Thursday, May 05, 2005

Bug in Word 2003 Multiple Image Picture File Import with AutoCaption and a VB Script I Wrote to Import and Caption Multiple Image Files Correctly

Until Microsoft Word XP there was a huge oversight in image import, that I would call a bug, but most would probably just consider a design flaw. In versions of Word prior to XP and 2003 (up to and including 2000) the insert picture command only allowed inserting one image at a time. So, for example, if you went into Insert->Picture->From File… and tried to select more than one image in the file selection dialog, you were out of luck. Thankfully that feature was introduced in Word XP and continues in Microsoft Word 2003. (Incidentally, Microsoft Word 2004 for Mac still does not allow the selection of more than one image at a time under that same menu option, which I consider a serious flaw. This is one example of where the Windows version of Word is superior to the Mac OS X version. And in Word 2004 for Mac, dragging and dropping multiple image files onto a Word document, only results in one of the images being inserted, which I do consider a bug as that is not how any other Mac application behaves.)

Ok, so I needed to put together a report containing several hundred UML diagrams. The diagrams had already been exported in .WMF format, which Word can read, and since I was using Word 2003, I was able to select all of them for import at the same time. I thought my problems had been solved.

However, I also needed Word to AutoCaption (and number) the images, just with a simple caption, like “Figure 10” under each one. So I turned on AutoCaption for importing images (you do this by selecting Insert->Caption… and then clicking AutoCaption in the dialog and then selecting the type of files you want captions to be added to on import.)

Perfect. I had AutoCaption setup to put the word “Figure” and an auto incrementing number after that on every image I imported. I selected my several hundred image files, and told Word to import them. That’s when we found a pretty major bug in Word 2003.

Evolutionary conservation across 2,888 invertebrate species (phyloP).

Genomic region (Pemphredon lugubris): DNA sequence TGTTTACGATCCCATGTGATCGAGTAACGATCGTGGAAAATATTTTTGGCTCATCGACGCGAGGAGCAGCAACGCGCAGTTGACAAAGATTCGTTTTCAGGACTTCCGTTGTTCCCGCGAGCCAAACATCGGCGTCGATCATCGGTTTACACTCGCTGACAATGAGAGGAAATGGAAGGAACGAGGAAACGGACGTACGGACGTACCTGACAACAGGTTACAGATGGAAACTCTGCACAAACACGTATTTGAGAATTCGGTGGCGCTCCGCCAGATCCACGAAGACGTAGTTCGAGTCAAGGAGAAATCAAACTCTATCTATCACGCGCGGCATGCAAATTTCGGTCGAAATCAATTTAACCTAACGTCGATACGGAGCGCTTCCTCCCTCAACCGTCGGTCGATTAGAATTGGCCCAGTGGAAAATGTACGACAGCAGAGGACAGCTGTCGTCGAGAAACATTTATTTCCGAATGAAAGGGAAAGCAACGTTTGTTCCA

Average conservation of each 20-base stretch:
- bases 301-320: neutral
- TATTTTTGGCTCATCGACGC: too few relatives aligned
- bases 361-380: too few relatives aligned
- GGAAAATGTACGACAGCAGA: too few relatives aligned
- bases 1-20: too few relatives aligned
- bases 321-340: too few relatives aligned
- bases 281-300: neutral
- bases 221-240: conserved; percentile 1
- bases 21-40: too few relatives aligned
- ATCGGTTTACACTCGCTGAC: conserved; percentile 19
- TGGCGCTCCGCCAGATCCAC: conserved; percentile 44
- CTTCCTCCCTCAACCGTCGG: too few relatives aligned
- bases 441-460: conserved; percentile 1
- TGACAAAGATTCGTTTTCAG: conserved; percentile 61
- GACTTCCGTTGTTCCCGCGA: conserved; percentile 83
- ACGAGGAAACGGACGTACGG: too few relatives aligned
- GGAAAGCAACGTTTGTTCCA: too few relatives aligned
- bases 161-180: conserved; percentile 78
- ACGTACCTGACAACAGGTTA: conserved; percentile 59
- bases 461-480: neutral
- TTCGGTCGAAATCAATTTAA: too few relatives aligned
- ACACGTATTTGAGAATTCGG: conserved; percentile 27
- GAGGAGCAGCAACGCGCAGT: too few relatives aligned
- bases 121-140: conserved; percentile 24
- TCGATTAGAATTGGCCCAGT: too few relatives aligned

To demonstrate this bug, let’s simplify the task a bit. Let’s say I have three images of cats I want to import and AutoCaption. While I expected, when I imported them to look like this:
word2

Instead, it came out looking like this:
word1

That’s a pretty serious bug as no one would ever want that behavior, and it seems pretty obvious that no one ever tested multiple image file import with AutoCaption on before shipping Word 2003. Since it has been out for over two years now, I don’t have high hopes of it getting fixed anytime soon.

So how did I solve this problem? I wrote a VB script that does the import and captioning for you. I’ve included the source here. Hopefully it will help anyone else who comes across this bug.

Here is the script:

Sub InsertImagesWithCaptions()

Dim fso, d1, file, fileName
Set fso = CreateObject("Scripting.FileSystemObject")
fileName = "C:\Documents and Settings\aric\My Documents\My Pictures\Cats"
Set d1 = fso.GetFolder(fileName)
For Each file In d1.Files
Selection.ParagraphFormat.Alignment = wdAlignParagraphCenter
Selection.TypeParagraph
Selection.InlineShapes.AddPicture fileName:= _
file, LinkToFile:=False, SaveWithDocument:=True
Selection.TypeParagraph
Selection.InsertCaption Label:="Figure", TitleAutoText:="", Title:="", _
Position:=wdCaptionPositionBelow, ExcludeLabel:=0
Selection.ParagraphFormat.Alignment = wdAlignParagraphCenter
Selection.TypeParagraph
Next
End Sub


You'll have to customize the fileName path to point to the directory containing the images you want to import, but that's a lot simpler that manually importing them and captioning them.

BTW apparently even though Word 2004 for Mac supports VB macros, it doesn’t understand CreateObject. If anyone knows how to get a directory like this in VB in Word 2004 for Mac OS X, let me know, and I’ll post a Mac version of this script as well.

3 comments:

techwriter said...

This is GREAT! I used it in Word 2007. What I really want, though, is to insert the filename of the image, rather than a figure number.

Alex said...

I know a lot of interesting softwares which work with word files. But one of them surprised me reason of it restored my old .doc files - can u receive corrupt word files quite simply and free of cost. Above I suggested it some of my friends.

Joo said...

Worked a charm, thanks. For "techwriter" above add a line:
Selection.TypeText file

after the line:
Selection.InlineShapes.AddPicture fileName:= _
file, LinkToFile:=False, SaveWithDocument:=True